Both y(x) and z(x) might be degraded. The degradations are modeled as additive noise contaminating the original signal
y q C = y C + ε C ,
(1)
z q = z + ,
(2)

where C = Y, U, V or R, G, B. Both degradations are modeled as independent white Gaussian processes: ε C ( ) ~ N ( 0 , σ C 2 ) , ε ( ) ~ N ( 0 , σ 2 ) . Note that the variance of color signal noise ( σ C 2 ) differs from the one of the depth signal noise (σ2).

If degraded depth and reference view are used in DIBR, the result will be a lower-quality synthesized view η . Unnatural discontinuities, e.g., blocking artifacts, in the degraded depth image cause geometrical distortions and distorted object boundaries in the rendered view. The goal of the filtering of degraded depth maps is to mitigate the degradation effects (caused by e.g., quantization or imperfect depth estimation) in the depth image domain, i.e., to obtain a refined depth image estimate , which would be closer to the original, error-free depth, and would improve the quality of the rendered view.

2.3 Depth map quality measures

Measuring the quality of depth maps has to take into account that depth maps are type of imagery which are not visualized per-se, but through rendered views.

In our study, we consider two types of measures:

  • measures based on comparison between processed and ground truth (reference) depth;

  • measures based on comparison between virtual views rendered from processed depth and from ground truth one.

Measures for the first group have the advantage of being simple, while measures from the second group are closer to subjective perception of depth. For both of these groups we suggest and test new measures.

PSNR of Restored Depth

Peak signal-to-noise ratio (PSNR) measures the ratio between the maximum possible power of a signal (within its range) and the power of corrupting noise. PSNR is commonly used as a measure of fidelity of image reconstruction. PSNR is calculated via the mean squared error (MSE):
M S E = 1 N x ( z ( x ) - ( x ) ) 2 ,
(3)
P S N R = 1 0 log 1 0 M A X z 2 M S E
(4)

where z(x) and ( x ) are the reference and processed signals; N is number of samples (pixels) and MAX z is the maximal possible pixel value, assuming the minimal one is zero. In this metric higher value means better quality. Applying PSNR to depth images must be done with care and with proper rescaling, as most of depth maps have a sub-range of the usual 8-bit range of 0 to 255 and PSNR might turn to be unexpectedly high.

PSNR of rendered view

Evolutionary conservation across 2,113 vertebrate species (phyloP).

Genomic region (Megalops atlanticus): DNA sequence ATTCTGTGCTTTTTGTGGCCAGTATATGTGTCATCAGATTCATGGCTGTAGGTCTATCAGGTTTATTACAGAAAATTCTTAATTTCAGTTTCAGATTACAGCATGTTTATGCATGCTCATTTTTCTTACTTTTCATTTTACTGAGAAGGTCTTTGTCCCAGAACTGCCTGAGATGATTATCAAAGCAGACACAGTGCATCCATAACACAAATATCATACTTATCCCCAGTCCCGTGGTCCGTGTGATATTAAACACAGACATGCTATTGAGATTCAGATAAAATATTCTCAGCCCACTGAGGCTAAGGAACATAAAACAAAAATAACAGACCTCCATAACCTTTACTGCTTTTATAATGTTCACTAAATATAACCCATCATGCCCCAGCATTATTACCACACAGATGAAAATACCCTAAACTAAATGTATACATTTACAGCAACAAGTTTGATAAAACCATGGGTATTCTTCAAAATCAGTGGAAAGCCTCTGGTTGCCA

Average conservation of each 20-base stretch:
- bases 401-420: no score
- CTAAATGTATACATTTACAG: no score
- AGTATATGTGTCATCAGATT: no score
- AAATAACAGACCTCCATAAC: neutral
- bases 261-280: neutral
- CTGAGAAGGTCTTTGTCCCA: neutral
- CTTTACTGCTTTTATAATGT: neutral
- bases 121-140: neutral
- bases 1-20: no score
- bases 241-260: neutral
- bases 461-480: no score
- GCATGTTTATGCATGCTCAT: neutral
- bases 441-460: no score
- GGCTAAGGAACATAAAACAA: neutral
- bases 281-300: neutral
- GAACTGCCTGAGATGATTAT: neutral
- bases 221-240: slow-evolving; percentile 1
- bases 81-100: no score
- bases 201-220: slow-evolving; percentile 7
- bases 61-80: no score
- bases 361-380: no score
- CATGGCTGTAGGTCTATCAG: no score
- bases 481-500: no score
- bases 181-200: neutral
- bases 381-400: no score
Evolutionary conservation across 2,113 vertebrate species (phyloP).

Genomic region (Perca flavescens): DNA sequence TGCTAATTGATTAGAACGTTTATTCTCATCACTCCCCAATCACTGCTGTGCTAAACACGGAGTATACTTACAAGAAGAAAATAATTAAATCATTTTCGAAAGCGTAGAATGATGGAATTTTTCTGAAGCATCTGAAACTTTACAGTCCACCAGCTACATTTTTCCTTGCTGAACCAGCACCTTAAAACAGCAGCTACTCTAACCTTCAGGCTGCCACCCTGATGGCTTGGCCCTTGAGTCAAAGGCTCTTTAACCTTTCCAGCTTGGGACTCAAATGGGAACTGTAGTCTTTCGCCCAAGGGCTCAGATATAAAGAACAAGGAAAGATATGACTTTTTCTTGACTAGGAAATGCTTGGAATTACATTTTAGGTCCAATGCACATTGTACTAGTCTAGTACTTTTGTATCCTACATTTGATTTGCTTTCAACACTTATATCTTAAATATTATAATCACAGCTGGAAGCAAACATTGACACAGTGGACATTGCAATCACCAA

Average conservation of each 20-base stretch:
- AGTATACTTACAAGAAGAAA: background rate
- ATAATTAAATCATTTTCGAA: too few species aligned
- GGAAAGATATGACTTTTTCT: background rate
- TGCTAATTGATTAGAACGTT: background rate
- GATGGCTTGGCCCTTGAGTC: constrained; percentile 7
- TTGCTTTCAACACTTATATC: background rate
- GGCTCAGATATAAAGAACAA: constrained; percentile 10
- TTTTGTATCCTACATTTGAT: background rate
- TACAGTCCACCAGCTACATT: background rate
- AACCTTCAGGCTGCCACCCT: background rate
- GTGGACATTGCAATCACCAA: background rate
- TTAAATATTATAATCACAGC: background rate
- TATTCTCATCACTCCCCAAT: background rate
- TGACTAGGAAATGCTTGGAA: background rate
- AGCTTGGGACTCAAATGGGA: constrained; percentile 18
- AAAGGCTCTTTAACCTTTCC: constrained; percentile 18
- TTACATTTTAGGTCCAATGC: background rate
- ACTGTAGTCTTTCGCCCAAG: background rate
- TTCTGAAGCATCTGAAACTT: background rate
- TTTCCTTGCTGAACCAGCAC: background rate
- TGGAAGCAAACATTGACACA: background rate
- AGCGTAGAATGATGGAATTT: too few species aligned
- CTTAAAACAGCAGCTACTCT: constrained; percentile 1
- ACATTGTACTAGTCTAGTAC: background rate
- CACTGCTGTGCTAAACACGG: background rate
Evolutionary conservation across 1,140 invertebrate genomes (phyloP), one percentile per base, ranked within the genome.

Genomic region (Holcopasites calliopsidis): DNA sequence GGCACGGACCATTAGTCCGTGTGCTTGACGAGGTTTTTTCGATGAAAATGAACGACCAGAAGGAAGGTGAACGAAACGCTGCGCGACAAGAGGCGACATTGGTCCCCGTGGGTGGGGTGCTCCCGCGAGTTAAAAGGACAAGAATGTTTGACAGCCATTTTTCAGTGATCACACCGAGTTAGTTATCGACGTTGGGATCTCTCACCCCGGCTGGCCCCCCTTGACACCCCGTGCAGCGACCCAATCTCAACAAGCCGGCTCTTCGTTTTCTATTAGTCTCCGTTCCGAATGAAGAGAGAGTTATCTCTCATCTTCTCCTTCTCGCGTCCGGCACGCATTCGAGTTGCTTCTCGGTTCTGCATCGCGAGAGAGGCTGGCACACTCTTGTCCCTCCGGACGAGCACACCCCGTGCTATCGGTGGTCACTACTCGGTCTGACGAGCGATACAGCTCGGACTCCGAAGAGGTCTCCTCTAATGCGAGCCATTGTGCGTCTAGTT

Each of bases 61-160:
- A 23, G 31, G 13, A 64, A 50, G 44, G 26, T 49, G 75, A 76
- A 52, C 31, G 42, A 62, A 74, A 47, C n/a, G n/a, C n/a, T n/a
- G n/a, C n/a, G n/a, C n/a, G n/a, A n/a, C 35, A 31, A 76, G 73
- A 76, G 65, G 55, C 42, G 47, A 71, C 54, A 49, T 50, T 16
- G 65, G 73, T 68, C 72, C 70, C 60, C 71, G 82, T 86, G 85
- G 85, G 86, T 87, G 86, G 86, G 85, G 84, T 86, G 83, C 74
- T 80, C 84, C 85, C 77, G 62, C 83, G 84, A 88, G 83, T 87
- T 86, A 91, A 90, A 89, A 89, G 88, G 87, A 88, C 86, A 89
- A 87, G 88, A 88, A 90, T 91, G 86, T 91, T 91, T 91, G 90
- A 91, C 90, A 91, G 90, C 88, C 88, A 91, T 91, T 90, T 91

PSNR is calculated to compare the quality of rendered view using processed depth versus that of using original depth [10]. It essentially measures how close the rendered view is to the 'ideal' one. In our calculations, pixels, dis-occluded during the rendering process, are excluded so to make the comparison independent on the particular hole fitting approach. For color images, we calculate PSNR independently for each color channel and then calculate the mean between three channels.

Percentage of bad pixels

Bad pixels percentage metric is defined in [12] to measure directly the performance of stereo-matching algorithms.
B A D = 1 0 0 M x z ( x ) - ( x ) > Δ d ,
where is the computed depth, z is the true depth and Δ d is a threshold value, (usually equal to 1). Figure 2 shows thresholding results for some highly compressed depth maps. We include this metric to our experiments in an attempt to check its applicability for comparing post-filtering methods. For this metric, lower value means better quality.
Figure 2

BAD pixels mask for "Cones" dataset z ( x ) - ( x ) > Δ d caused by H.264 Intra compression with QP = 51.

Depth consistency

Analysing the BAD metric, one can notice that the thresholding imposed there, does not emphasize the importance of small or big differences. It is equally important, when the error is just a quantum above the threshold and when it is quite high.

In a case of depth degraded by compression artifacts, almost all pixels are quantized thus changing their original values and therefore causing the BAD metric to show very low quality while the quality of the rendered views will not be that bad.

Starting from the idea that the perceptual quality of rendered view will depend more on the amount of geometrical distortions than on the number of bad depth pixels, we suggest to give preference to areas where the change between ground truth depth and compressed depth is more abrupt. Such changes are expected to cause perceptually high geometrical distortions.

Consider the gradient of the difference between true depth and approximated depth ξ = ( z - ) . By depth consistency we denote the percentage of pixels, having magnitude of that gradient higher than a pre-specified threshold.
C O N S I S T = 1 0 0 N ξ 2 > σ c o n s i s t .
(5)
The measure favors non-smooth areas in the restored depth considered as main source of geometrical distortion, as illustrated in Figure 3.
Figure 3

Distortions in depth "Teddy" dataset (|| ξ || 2 > σ consist ) caused by H.264 Intra compression with (a) QP = 51 and the same after de-blocking with super-resolution filter (b).

Gradient-Normalized RMSE